April 5, 2023
This series looks back at the stories we were covering in Natural Products Insider 25, 20, 15, 10 and 5 years ago this month. In addition to providing some interesting history, I explore why these stories are still relevant today.
Then (March 31, 2003): Twenty years ago, in the March 31, 2003, issue, we reported that FDA released its proposed cGMP (current good manufacturing practices) rule, nearly nine years after the Dietary Supplement Health and Education Act (DSHEA) became law and mandated cGMPs for dietary supplements.
The proposed rule included requirements for designing and constructing physical plants, establishing quality control procedures, and testing manufactured dietary ingredients and dietary supplements. Manufacturers would be required to evaluate the identity, purity quality, strength and composition of dietary ingredients and finished products.
FDA also proposed requirements for maintaining records and handling consumer complaints related to cGMPs. Following the release of the 547-page proposed rule, FDA held four public meetings to discuss the details, one of which took place at SupplySide East.
This was a landmark moment for dietary supplements. Nearly nine years after the passage of DSHEA, FDA had finally published its proposed cGMP rules. Because it had taken so long to do so, several industry groups had created their own GMPs to assist companies and to establish self-regulatory practices in the absence of FDA action.
The most prominent of these programs was developed by the Natural Products Association (NPA), which was called the National Nutritional Foods Association (NNFA) at that time. For years, the dietary supplement industry had been asking FDA to develop, publish, finalize, implement and enforce these regulations. It would be more than four years, in June 2007, before FDA published the final cGMP rule.
Years later, in a 2009 bylined article by former FDA chief counsel Peter Barton Hutt published in Natural Products Insider, Hutt asserted then-FDA Commissioner Dr. David Kessler had instructed his agency to delay implementation of DSHEA so that industry would run wild and Congress would repeal the law.
In that article, Hutt wrote:
"Kessler was so infuriated by the enactment of DSHEA, however, that he ordered FDA not to enforce the new law. Initially, this was not widely understood. As time has gone on, however, former FDA enforcement officials have admitted that, for the first full decade under DSHEA, FDA took virtually no enforcement action because of Kessler’s policy. Kessler was convinced if the law was not enforced and the worst elements of the dietary supplement industry were allowed to run wild, Congress would repeal the law. Of course, that did not occur. For a full decade, however, Kessler sacrificed protection of the public health to his own personal animosity toward DSHEA.”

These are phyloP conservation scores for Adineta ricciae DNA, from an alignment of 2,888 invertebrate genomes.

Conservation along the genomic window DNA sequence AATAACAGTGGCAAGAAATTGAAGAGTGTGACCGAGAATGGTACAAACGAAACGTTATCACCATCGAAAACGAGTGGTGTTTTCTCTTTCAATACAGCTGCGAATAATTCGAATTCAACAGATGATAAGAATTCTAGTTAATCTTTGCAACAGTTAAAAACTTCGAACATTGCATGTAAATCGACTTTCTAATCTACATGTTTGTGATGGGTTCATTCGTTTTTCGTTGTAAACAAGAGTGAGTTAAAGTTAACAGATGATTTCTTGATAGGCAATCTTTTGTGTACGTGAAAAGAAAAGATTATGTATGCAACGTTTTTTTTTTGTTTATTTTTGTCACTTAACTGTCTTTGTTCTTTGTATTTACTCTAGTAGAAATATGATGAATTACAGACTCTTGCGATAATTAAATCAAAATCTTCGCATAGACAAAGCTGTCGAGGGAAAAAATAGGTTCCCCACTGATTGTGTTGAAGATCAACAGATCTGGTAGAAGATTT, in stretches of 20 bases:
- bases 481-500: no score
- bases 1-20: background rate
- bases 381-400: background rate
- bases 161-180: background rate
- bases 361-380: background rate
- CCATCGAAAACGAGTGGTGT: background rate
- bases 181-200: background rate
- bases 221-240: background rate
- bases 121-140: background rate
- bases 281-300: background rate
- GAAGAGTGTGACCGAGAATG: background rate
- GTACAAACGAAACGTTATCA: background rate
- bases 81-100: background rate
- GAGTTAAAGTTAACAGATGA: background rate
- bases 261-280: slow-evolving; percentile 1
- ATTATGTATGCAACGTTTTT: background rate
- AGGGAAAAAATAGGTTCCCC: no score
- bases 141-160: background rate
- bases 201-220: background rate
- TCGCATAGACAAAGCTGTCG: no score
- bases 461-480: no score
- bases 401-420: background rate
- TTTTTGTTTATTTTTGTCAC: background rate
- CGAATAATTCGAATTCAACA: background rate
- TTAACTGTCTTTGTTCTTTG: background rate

Now: There are still calls from industry today for FDA to fully implement DSHEA and enforce the law. As discussions of modifying DSHEA amplify, with some calling for extensive changes to how supplements are regulated, we should remember that the agency charged with implementing this law has a long history of falling short—sometimes intentionally, and sometimes for reasons that do not serve American consumers seeking better health.
This is not to say that a nearly 30-year-old law should not be updated. Rather, any updates should be considered with a watchful eye and an understanding that there is a long history of resistance to wide consumer access to dietary supplements and truthful information about them.
Jon Benninger is vice president and market leader at Informa Markets. He focuses on the strategic direction and growth of the SupplySide portfolio, which includes SupplySide West, SupplySide East, Natural Products Insider and Food & Beverage Insider. He coordinates with leaders of the other Informa health and nutrition events and brands, including Natural Products Expo, Vitafoods, Food ingredients, NEXT and Nutrition Business Journal. Benninger joined the company in 1995 as the founding editor of the company’s first trade magazine for the nutrition industry.
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